North Carolina

Minimally invasive spine surgery (MISS) is a procedure that requires fewer incisions and causes less skin damage to the surrounding tissue and muscles compared to standard spine surgery. Beneath the layers of muscle and tissue lie the vertebrae, discs, spinal nerves, and spine. Accessing the spinal column requires intricate cutting techniques and significant movement. However, thanks to sophisticated instruments and robotics, minimally invasive spine surgery requires less cutting. At LAMIS, we offer affordable and reliable North Carolina minimally invasive spine surgery.

Suitable Candidates for a North Carolina Minimally Invasive Spine Surgery

Surgeons can stabilize your joints, nerves, discs, and spine using minimally invasive spine surgery (MISS) without the need to open up the thoracic chamber. These objectives align with those of traditional open-back operations. Our minimally invasive techniques achieve the same outcomes as traditional spine surgery while sparing the tissues and muscles in your back.

The main advantages of MISS are as follows:

  • Quicker surgery.
  • Reduced stress and potential for muscle injury.
  • Reduced complications.
  • Reduced bleeding.
  • A quicker time to recuperate.
  • As the surgeon makes small incisions, the skin sustains minimal injury.
  • A decreased chance of infection.
  • Less or no requirement for painkillers.
  • There is less of a need for physical therapy and rehabilitation.

Conditions Handled by Minimally Invasive Spine Surgery

A North Carolina minimally invasive spine surgery would be beneficial for the following conditions:

Arthritis Or Degenerative Disc Disease

A degenerative disc disorder and back discomfort are often referred to as "wear and tear." When there are variations in the discs, spine ligaments, and bones, it can lead to symptoms such as pain, numbness, and weakness.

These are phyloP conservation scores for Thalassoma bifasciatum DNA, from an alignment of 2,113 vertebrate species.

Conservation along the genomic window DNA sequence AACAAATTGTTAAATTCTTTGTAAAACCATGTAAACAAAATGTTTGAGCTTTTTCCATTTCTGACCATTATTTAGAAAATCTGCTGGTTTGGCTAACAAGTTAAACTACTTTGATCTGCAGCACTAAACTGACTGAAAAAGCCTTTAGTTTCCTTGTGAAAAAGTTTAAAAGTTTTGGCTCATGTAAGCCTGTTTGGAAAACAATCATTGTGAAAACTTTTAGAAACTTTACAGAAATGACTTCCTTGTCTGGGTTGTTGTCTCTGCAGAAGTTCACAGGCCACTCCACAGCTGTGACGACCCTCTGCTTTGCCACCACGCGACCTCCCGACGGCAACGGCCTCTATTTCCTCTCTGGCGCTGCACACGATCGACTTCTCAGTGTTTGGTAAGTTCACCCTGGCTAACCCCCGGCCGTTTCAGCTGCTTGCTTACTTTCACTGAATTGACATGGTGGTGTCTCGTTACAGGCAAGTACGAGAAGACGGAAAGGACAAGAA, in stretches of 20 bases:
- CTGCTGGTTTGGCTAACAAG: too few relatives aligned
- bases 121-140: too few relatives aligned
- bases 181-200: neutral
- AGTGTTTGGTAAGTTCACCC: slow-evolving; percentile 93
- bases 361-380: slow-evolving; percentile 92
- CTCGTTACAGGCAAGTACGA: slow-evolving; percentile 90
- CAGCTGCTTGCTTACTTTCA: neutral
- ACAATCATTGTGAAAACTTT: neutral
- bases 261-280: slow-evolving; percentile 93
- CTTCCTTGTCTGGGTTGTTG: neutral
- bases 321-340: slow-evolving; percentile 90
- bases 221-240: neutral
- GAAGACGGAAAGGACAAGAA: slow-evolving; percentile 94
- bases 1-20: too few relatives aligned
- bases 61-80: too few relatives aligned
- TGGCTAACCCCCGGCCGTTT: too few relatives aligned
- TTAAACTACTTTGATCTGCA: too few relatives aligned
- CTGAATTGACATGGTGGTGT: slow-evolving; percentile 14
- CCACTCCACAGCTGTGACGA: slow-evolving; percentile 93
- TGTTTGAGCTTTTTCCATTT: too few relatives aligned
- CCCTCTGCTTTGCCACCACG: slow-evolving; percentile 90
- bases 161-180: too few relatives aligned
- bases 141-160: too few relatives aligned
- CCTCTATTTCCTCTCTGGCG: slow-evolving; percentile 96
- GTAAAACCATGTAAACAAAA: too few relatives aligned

Compression Fractures

The primary locations of this condition in elderly osteoporosis patients are the lumbar and thoracic spines. Standing frequently makes compression fractures worse, which can cause severe back discomfort.

Herniated Discs

This mostly affects the cervical, lumbar, or thoracic spine. The condition is often caused by wear and tear or damage. When a disc herniates, a portion protrudes and puts pressure on the root nerves and spinal cord. This pressure could lead to symptoms such as leg numbness, discomfort, and weakness.

Congenital Spinal Disorder

These spinal abnormalities can be caused by genetic or developmental anomalies. Any part of the spine, such as the lumbar, sacrum, cervical, or thoracic region, can be affected. Minimally invasive spine surgery helps stabilize the spine and promote healthy growth.

Osteomyelitis Or Spine Infections

The muscles surrounding the vertebrae of the spine can become infected. While medication is typically effective in treating infections, surgery may be required to fully remove the infection.

Spinal Stenosis

This occurs when the spinal column and its roots in the lower back or neck are compressed.

Spinal Trauma

This can weaken your spine and spinal cord, causing harm to your bones, muscles, and ligaments. However, surgery can help stop further injuries and stabilize your spine.


Scoliosis, an abnormal curvature of the spinal column, can cause pain and restrict movement. In some cases, it can also lead to heart and lung problems. The need for surgery will depend on the severity of the curvature. Our North Carolina minimally invasive spine surgery can reposition your spine, enhance your look, and treat pain, weakening in your muscles, and dyspnea.

Spondylolisthesis And Spinal Instability

This occurs when a vertebra slides in front of each other, causing intense back and leg pain.

Spinal Tumor

Spinal tumors could be either benign or malignant. It is crucial to remove a tumor, even if it is not cancerous, to prevent structural instability in the spine and potential fractures. Moreover, the tumor can directly exert pressure on the nerves of the spinal column, leading to numbness, discomfort, and weakness.

Minimally invasive spine surgery may not be suitable for certain back disorders. Your doctor or healthcare provider will examine the various treatment options with you.

Differences Between Open Surgery and Minimally Invasive Surgery

During traditional open surgery, a surgeon makes a five to six-inch incision. Afterward, the surgeon separates the muscles to the side, revealing the spine. Following this lateral muscle pull, your surgeon would do the following: